Whoops—Broker Says Dead Customer Okayed Muni Trades
Sometimes a fact gets in the way of a convenience.
The Financial Industry Regulatory Authority this week fined and suspended Charles Bridgers, a veteran North Carolina broker who entered orders in a customer’s account without permission, and wrote in Wells Fargo Advisors’ customer relationship management system that the orders were authorized.
The problem for Bridgers is that the customer died three days before he entered two municipal bond trading transactions in the firm’s order system, according to a letter of acceptance, waiver and consent that the Financial Industry Regulatory Authority accepted on Wednesday.
Bridgers, who worked over a 34-year career at Merrill Lynch and Wells Fargo Advisors (by way of First Union Capital), was discharged by Wells last year. On Wednesday, Finra fined him $10,000 and suspended him from the securities industry for three months.
Bridgers, whose only disclosures on his BrokerCheck record relate to the order and trade-memorialization incidents, accepted the sanctions without admitting or denying the findings, as is typical in regulatory consent letters. He is not currently registered.
He could not be reached for comment on what motivated his actions, and his lawyer did not return a call for comment.
Bridgers entered the orders before learning of the death of his “longtime customer,” according to the consent letter. He wrote in CRM notes that he discussed the bond orders “and the account generally” with the customer on January 9 and January 11, 2018. The customer died on January 6, according to the consent order.
Wells reversed the trades after learning of the death, according to Bridgers’ BrokerCheck report.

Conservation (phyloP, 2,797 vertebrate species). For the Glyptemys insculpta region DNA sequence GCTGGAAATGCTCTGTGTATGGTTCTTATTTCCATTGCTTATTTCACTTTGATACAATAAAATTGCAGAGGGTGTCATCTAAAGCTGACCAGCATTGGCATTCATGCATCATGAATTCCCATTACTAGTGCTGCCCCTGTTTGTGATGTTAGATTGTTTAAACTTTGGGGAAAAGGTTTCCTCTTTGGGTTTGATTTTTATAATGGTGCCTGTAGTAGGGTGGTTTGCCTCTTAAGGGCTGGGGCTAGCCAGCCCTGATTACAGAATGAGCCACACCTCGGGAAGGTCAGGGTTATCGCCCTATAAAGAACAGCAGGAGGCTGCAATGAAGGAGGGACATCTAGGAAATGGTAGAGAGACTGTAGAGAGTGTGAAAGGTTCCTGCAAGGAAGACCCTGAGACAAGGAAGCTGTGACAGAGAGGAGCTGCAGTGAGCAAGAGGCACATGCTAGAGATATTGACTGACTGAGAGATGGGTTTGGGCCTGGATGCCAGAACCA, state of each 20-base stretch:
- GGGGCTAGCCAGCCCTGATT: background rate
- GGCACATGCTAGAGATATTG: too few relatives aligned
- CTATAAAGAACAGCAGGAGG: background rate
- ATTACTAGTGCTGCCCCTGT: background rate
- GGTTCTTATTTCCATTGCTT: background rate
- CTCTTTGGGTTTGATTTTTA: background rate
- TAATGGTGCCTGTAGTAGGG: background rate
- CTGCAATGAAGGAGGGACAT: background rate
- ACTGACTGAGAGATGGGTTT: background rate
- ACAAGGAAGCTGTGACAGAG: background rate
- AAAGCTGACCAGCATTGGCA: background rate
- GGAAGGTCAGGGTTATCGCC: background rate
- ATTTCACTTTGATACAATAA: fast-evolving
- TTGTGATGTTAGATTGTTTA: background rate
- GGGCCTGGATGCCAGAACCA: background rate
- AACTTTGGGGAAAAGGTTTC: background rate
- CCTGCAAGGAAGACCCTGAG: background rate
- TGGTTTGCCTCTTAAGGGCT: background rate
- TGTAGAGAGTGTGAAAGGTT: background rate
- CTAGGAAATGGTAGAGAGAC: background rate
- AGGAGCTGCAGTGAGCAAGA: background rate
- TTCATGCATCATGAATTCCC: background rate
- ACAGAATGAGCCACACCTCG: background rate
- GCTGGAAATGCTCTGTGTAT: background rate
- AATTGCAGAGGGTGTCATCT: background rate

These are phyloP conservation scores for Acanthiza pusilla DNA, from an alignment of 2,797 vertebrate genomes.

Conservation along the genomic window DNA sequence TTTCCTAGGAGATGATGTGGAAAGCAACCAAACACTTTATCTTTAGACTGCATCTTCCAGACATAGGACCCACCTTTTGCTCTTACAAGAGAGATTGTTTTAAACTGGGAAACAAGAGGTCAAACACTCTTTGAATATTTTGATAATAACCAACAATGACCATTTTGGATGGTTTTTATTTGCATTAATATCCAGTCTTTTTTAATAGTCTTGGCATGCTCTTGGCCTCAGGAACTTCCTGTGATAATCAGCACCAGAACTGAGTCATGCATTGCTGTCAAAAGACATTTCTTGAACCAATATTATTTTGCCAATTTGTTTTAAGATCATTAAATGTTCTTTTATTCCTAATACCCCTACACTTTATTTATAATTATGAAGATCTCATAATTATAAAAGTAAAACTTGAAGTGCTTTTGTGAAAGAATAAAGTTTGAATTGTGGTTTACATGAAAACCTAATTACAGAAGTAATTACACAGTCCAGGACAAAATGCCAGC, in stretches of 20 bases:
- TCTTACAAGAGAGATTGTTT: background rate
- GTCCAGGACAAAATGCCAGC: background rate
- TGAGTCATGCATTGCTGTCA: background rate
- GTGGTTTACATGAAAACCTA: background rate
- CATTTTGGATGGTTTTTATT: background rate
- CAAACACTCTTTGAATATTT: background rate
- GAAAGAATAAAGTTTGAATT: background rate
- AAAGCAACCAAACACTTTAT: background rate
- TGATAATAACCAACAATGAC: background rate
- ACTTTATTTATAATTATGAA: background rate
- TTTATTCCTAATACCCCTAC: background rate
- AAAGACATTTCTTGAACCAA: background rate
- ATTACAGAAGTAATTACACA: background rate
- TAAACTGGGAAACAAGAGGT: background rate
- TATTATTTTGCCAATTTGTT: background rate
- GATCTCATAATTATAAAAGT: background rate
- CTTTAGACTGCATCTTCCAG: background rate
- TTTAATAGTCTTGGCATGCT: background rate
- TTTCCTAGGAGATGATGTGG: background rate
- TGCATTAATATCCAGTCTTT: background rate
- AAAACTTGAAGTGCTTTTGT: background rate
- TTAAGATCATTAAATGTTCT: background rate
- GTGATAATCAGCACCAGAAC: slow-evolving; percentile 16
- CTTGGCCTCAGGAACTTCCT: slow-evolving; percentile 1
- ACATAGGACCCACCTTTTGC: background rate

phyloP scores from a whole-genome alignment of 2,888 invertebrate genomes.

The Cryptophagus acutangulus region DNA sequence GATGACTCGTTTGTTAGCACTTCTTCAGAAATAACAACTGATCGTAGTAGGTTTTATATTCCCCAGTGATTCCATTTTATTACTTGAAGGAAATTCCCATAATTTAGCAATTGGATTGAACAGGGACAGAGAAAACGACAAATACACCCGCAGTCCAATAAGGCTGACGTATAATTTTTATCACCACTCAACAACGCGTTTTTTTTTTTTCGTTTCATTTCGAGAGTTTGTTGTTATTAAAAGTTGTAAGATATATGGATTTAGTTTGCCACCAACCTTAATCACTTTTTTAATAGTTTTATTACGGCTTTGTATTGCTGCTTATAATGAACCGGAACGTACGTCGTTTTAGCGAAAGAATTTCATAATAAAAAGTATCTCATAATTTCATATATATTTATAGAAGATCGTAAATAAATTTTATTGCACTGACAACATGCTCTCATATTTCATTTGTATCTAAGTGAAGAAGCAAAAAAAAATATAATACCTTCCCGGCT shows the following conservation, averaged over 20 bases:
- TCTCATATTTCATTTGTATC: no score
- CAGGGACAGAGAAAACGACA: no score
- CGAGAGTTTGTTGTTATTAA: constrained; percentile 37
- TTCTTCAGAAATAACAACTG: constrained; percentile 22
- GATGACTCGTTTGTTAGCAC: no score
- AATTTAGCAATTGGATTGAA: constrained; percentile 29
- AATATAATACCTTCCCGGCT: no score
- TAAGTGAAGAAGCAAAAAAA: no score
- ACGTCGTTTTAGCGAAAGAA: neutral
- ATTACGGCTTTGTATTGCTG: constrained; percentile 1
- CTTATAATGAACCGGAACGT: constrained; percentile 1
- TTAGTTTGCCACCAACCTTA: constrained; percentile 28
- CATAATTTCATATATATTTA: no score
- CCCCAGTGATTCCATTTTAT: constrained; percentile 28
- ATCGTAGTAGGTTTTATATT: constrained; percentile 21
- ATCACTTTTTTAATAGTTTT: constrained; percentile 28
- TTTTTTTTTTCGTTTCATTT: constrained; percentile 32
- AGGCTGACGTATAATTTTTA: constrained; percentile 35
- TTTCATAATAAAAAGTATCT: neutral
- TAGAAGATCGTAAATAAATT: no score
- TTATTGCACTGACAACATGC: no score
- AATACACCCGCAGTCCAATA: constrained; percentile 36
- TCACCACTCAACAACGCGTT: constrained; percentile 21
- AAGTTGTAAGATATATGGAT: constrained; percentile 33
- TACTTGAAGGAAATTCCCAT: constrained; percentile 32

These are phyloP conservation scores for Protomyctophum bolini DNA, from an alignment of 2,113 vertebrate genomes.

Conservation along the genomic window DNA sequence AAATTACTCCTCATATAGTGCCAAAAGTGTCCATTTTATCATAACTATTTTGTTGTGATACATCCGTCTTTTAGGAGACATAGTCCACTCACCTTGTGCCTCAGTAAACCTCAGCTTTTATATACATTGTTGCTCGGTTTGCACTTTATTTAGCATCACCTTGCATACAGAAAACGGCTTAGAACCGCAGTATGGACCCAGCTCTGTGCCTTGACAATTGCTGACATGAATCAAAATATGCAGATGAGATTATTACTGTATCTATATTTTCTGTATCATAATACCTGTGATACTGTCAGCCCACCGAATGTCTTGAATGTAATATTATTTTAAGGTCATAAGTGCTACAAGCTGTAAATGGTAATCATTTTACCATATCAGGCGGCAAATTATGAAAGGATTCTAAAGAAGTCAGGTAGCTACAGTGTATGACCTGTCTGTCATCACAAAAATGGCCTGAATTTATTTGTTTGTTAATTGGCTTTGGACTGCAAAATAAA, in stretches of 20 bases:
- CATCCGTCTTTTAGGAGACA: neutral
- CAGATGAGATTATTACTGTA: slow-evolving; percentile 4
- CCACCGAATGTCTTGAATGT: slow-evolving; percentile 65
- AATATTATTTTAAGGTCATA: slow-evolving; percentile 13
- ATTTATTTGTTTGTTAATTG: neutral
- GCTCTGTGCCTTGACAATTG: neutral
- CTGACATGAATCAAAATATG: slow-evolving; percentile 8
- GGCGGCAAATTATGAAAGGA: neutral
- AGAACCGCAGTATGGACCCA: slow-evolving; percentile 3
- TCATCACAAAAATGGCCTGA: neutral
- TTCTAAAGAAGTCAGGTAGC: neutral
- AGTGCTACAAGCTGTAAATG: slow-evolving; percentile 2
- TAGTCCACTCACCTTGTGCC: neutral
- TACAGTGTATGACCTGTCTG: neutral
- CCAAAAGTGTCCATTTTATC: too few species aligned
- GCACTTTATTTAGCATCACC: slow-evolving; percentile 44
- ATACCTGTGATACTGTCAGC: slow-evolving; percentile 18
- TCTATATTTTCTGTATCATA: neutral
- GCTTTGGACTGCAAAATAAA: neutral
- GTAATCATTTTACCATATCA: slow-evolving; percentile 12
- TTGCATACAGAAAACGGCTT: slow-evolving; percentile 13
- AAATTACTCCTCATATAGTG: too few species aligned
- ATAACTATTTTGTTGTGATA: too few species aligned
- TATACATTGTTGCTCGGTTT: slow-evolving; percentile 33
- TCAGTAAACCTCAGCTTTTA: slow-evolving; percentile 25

“It’s a classic ‘whoops-a-daisy’ moment,” said Brandon Reif, a trial lawyer in Irvine, Calif., who noted that Wells should be contacting other customers to see if other unauthorized trades occurred. Reif, who was not involved in the case, characterized Finra’s sanctions as a mere slap on the wrist.
Entering false notes could create a books-and-records rules violation for a broker’s employer, said Debra Jenks, a West Palm Beach, Florida-based lawyer.
“It’s a tragedy that somebody with this much experience could engage in this kind of really bad conduct and, apparently, end a career like this,” said Jenks, who also was not involved in the case.
Bridgers’ unauthorized trading and his attempt to circumvent Wells’ internal controls violated the Municipal Securities Rulemaking Board’s Rule G17, according to the consent letter, which did not reference books-and-records violations. The MSRB rule requires firms and brokers to “deal fairly with all persons” and refrain from “any deceptive, dishonest, or unfair practice.”